Eiza González

REVIEW: Paradise Hills (2019)

Uma (Emma Roberts) wakes up in Paradise Hills, an apparently idyllic reform school for wealthy young ladies, but things are not what they seem.

Honestly, I was not sure what to make of Paradise Hills to begin with, but I slowly got captivated by the whole look of the film and that unsettling feeling that something isn’t quite right at Paradise Hills.

Uma is strong-willed and opinionated – two reasons why she was sent to Paradise Hills as it’s where she can learn to become a better version of herself aka the version that her mother wants. At Paradise Hills she meets other girls who are in a similar position to her. Chloe (Danielle Macdonald), Yu (Awkwafina) and Amarna (Eiza González) are all there for different reasons but they are also all content with who they are.

The relationship that forms between them all is one of love and support. They are solid friends who look out for and help one another. The moments there are tension between them are not because of what one girl is thinking, but because of the situation they’re in and it’s circumstances that threaten to tear them apart.

There’s an other worldly beauty to Paradise Hills thanks to the art department. The production design, the hair, the make up and costumes makes Paradise Hills (the place) seem so far removed from what we know. It often gives off a twisted Alice in Wonderland vibe, especially with all the roses everywhere and the obsession with mirrors. To carry on the Alice in Wonderland analogy, The Duchess (Milla Jovovich), who runs Paradise Hills, almost fills the Red Queen role. She’s in control of everything, though she can lose her cool in a spectacular fashion, she’s obsessed with roses and she’s the only person in Paradise Hills whose clothes are colourful, making her stand out from everyone else. Uma and the other girls always wear white dresses while the male servants, gardeners and attendants are also in white.

The beautiful costumes and location is a harsh juxtaposition to the thoughts and emotions Uma is going through. Paradise Hills is perfection and that’s what Uma is supposed to be learning to be, but she doesn’t want to. She knows who she is, who she loves, and she doesn’t want to change anything about herself.

Paradise Hills is so much more than I thought it’d be. The theme of women supporting women is so strong, as is the message that people (especially young women) should be happy with who they are no matter what pressures from family or society they might face. The whole production is stunning and that makes the dark underbelly of what’s really happening at Paradise Hills all the more affecting. 4/5.

REVIEW: Bloodshot (2020)

After he and his wife are murdered, Ray Garrison (Vin Diesel) wakes up with no memories, having been resurrected and enhanced by a team of scientists. The nanotechnology in his blood makes him a super soldier and near indestructible. But as flashes of what happened to his wife come back to him, he seeks revenge, not realising that there might be more to his resurrection than he was led to believe.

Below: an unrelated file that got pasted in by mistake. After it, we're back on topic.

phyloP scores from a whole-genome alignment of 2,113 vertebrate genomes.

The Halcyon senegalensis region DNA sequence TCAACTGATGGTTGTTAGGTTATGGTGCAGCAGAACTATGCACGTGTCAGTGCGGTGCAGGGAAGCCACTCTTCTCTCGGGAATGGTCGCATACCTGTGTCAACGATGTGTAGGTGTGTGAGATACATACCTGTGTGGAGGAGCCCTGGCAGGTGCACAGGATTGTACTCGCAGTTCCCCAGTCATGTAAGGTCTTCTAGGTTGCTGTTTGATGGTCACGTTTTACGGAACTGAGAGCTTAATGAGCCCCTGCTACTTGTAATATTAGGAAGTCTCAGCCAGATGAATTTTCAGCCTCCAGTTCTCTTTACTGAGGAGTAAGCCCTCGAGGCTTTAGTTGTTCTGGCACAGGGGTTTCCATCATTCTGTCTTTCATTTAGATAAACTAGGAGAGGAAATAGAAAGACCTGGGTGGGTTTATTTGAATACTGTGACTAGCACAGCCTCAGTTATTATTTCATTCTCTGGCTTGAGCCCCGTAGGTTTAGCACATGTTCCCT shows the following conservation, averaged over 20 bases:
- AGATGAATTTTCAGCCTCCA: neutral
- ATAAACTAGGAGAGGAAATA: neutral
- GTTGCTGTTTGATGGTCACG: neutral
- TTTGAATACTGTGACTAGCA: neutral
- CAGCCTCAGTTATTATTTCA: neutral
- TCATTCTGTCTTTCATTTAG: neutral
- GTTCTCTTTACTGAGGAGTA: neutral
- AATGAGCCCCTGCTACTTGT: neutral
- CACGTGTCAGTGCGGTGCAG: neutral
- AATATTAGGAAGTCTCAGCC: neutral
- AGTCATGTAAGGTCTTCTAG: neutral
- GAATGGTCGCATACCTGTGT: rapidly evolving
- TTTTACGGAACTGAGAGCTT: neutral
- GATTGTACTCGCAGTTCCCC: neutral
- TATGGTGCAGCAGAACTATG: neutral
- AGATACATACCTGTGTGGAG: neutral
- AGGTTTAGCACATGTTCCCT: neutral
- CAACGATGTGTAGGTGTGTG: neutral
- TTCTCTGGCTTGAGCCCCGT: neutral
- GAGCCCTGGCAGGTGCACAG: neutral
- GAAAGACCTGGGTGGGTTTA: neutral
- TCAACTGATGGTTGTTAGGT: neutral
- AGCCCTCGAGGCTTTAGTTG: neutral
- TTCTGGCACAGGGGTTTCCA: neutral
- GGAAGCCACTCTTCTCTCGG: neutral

Bloodshot is an action/sci-fi film that doesn’t quite now if it wants to be cheesy and fun or overly serious. Vin Diesel is his usual growly self. Is decent in the fight sequences and does a good job at being confused when needed. The supporting cast are pretty fun, with them all fitting the usual tropes. After Ray wakes up, he meets Dr Emil Harting (Guy Pearce), the scientist who saved and enhanced him, along with other former military personal who have been given a new lease of life by Harting’s technology.

KT (Eiza González) is the former soldier that gets the most development and appears to have more of a moral integrity than the others. There are small moments with her that make you start to suspect there’s something more going on. Alas those moments are small because the answers are given far too quickly.

There is some intrigue to be had in Bloodshot but unfortunately due to the script being chockfull of exposition – honestly some characters just monologue on their motivations or backstory at the drop of a hat – the intrigue comes to nothing. It’s like the filmmakers didn’t trust the audience was smart enough to pay attention to some pretty big cues and to puzzle together what was happening themselves. Instead, anytime there seemed to be a moment where new information was being revealed, it was explained almost straightaway.

The action and special effects with the nanotechnology are pretty good. There’s an action sequence in a tunnel that really stands out. The action is contained to a small area and it really showcases the power Ray has at his fingertips. It’s also lit by red flares and the smoke and powder everywhere along with the dramatic score and slow-motion shots, makes it an aesthetically pleasing sequence.

That being said, another action scene stands out for the wrong reasons. There’s an action/chase sequence that’s supposed to be taking part in London, but it is so clearly not in London that it’s completely jarring. It doesn’t even look like the characters are in the UK anymore as they run down side streets and encounter police cars that look nothing like UK police cars. At a guess, I’d say it was filmed in a Mediterranean country because the houses and shops in the UK look nothing like the ones in that sequence.

The concept of Bloodshot is interesting and while the majority of the action sequences are well shot and engaging, the actual plot doesn’t live up to its potential. 2/5.

While I’ve included the trailer like I always do, I’d not recommend watching it as it gives away the majority of the twists and turns in Bloodshot.